Financial Times, Jan. 4th 2010, p. 4
A survey of 300 UK companies by the Association of Consulting Actuaries has found 87 per cent have closed their defined benefit pension schemes to new entrants, with 18 per cent closed to further contributions from existing employees - double the number that were closed four years ago.
S. Manfredi and L. Vickers
Industrial Law Journal, vol. 38, 2009, p. 343-364
The Employment Equality (Age) Regulations 2006 were intended to root out discrimination against older workers. This article looks at age discrimination and retirement in the higher education sector in England and assesses whether the Regulations have achieved their aims generally and in the specific context of HE. The research suggests that staff expectations and wishes regarding retirement may not be met by the Age Regulations, in particular with regard to mandatory retirement. Many staff would like to work beyond retirement, but institutions are not generally speaking accepting requests to continue to work, as provided for in the Regulations.
The Times, Jan. 25th 2010, p.5
The Equalities and Human Rights Commission (EHRC) will put pressure on all parties to pledge a reform of retirement age in preparation for the next election. The EHRC proposes that the compulsory retirement age of 65 be scrapped. The business community are concerned that businesses are being asked to implement new laws too quickly and suggest that such a proposal should not be rushed into law.
Life & Pensions, December 2009, p.14-18
This article examines the decision by Royal County of Berkshire's pension fund to do a longevity swap. This is the first time a local government scheme has signed a longevity hedge. Includes useful commentary on the state of the UK's Local Government Pension Scheme (LGPS). (See also the Independent, Jan. 25th 2010, p.2)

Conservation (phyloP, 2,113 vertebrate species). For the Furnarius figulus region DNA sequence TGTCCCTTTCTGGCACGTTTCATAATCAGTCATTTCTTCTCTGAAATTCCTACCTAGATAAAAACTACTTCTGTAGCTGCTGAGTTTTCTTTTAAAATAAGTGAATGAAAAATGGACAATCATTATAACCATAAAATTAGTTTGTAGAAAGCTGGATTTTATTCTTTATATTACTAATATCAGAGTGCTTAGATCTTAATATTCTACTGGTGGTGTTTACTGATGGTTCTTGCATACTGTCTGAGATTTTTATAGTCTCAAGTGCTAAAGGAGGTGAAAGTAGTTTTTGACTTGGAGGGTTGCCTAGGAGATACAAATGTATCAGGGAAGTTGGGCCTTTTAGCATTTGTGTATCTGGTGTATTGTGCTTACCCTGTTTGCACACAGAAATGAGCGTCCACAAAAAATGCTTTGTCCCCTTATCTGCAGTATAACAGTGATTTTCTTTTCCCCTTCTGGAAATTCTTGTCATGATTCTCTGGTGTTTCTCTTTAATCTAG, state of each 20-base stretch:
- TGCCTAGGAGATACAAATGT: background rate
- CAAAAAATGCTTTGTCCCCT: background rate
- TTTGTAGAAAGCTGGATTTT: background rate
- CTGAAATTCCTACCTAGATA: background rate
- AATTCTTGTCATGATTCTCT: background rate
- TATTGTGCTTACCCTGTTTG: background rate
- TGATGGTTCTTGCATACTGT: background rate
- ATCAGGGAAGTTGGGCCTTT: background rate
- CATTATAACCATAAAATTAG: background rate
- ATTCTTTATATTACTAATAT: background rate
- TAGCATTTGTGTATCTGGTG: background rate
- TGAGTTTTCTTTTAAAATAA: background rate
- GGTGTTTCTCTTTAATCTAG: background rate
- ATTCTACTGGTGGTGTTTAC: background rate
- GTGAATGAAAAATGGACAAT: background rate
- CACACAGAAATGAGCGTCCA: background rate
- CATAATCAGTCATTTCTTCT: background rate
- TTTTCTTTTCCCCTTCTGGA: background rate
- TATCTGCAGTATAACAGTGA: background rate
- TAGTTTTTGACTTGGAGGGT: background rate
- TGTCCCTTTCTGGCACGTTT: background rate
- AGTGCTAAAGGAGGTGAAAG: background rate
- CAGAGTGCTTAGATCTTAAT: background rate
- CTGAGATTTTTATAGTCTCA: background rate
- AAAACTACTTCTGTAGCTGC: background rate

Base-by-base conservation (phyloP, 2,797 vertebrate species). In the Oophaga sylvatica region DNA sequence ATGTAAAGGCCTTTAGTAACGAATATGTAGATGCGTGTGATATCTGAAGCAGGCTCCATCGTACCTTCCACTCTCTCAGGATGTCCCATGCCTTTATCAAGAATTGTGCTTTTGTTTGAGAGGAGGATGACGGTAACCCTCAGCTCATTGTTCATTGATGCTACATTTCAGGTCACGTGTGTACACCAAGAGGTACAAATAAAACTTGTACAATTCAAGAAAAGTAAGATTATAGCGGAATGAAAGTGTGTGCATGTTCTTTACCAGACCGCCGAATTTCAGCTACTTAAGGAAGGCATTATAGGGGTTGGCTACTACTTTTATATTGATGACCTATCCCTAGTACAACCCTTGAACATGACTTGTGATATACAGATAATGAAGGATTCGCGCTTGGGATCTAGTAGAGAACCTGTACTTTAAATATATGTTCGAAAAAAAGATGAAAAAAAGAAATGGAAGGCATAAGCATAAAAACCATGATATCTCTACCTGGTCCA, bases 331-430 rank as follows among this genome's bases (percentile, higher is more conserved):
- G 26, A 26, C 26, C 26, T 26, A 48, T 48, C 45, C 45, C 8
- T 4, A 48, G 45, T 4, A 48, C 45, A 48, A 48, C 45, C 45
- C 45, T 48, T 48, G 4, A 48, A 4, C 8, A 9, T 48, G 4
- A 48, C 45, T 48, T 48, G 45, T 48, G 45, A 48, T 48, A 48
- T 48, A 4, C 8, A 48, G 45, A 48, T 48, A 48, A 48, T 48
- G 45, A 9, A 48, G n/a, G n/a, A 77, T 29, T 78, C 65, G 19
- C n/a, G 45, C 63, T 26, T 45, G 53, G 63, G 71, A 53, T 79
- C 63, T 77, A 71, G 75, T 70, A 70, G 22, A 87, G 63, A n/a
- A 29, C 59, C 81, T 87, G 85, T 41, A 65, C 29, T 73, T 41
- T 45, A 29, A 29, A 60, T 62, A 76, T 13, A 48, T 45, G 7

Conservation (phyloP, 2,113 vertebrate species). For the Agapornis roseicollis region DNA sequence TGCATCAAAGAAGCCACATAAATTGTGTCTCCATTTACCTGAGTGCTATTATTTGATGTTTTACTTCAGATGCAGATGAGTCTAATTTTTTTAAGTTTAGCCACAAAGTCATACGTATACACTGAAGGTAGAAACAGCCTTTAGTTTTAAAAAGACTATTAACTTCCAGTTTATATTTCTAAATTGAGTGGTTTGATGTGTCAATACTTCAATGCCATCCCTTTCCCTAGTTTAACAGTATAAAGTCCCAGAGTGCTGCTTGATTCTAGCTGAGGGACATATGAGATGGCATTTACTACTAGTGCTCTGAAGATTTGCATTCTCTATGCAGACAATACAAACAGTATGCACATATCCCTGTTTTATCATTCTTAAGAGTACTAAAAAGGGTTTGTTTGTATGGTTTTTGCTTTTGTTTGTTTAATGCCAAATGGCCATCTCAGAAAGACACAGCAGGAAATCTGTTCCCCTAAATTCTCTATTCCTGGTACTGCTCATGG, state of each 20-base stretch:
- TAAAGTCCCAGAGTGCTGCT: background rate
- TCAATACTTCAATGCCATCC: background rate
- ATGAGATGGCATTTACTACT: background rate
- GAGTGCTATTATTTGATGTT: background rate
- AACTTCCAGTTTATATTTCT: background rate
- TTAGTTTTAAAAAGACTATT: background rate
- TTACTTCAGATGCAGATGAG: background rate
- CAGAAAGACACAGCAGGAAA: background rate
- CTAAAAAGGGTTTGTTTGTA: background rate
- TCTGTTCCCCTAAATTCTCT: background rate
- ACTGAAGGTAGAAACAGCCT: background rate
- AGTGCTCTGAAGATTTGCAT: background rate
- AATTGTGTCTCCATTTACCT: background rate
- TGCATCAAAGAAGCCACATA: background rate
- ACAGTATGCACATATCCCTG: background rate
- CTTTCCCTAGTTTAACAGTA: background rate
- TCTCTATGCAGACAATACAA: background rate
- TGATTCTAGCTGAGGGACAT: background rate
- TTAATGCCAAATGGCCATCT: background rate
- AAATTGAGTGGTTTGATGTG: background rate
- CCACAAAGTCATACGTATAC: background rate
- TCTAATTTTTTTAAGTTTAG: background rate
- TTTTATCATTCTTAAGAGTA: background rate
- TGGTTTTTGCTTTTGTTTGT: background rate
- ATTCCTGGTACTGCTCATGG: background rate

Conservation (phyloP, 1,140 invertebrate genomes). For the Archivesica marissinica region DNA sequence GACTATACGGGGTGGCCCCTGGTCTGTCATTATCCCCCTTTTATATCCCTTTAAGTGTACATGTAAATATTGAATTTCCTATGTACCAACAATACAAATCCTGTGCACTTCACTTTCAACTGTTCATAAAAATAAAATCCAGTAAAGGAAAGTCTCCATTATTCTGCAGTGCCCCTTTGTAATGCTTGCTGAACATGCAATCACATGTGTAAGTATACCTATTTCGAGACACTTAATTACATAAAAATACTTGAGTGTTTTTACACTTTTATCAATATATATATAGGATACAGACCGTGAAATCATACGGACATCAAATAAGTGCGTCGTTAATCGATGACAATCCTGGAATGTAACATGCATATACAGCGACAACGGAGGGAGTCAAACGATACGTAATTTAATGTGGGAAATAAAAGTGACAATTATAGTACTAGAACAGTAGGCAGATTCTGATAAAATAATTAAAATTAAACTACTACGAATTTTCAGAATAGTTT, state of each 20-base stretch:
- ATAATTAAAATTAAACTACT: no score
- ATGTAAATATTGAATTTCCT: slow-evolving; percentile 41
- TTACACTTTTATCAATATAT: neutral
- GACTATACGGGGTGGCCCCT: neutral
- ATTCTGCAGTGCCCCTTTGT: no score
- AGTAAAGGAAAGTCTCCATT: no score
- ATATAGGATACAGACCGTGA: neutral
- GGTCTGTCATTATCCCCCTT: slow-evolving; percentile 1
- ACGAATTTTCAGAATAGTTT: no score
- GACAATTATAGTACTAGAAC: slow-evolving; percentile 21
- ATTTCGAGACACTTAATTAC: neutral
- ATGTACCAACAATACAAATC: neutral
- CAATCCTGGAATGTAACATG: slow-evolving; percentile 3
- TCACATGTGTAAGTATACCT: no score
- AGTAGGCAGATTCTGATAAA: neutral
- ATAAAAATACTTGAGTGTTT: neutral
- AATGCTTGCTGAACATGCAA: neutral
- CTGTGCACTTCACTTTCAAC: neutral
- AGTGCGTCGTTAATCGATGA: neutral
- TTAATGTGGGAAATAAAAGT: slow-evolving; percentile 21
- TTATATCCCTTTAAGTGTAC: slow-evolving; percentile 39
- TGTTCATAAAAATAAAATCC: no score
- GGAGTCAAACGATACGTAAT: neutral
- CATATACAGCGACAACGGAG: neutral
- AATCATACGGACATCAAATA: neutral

Labour Force Research, Jan. 2010, p. 16-18
More than 60% of the private sector workforce is not saving in an employer-supported pension scheme. However, from 2010 state provision for retirement is evolving, with measures in the pipeline for workers to accumulate a full basic state pension with fewer contributions, to restore the link with average earnings, and to abolish the compulsory retirement age. From 2012, employers will also have to 'auto-enrol' employees into occupational schemes instead of waiting for them to apply to join. However, government policy is still heavily reliant on means-tested benefits to top up state pensions.
Equality and Human Rights Commission, 2010
Report argues that older workers should not be forced to retire at 65 and should be free to request flexible conditions, including reduced hours and working from home. If people were allowed to work for an extra 18 months, it would save £15bn a year in pension payments and reduce the national debt. In a survey of 1500 people, 59% of men and 62% of women aged between 50 and 75 said that they wanted to continue working beyond the default retirement age.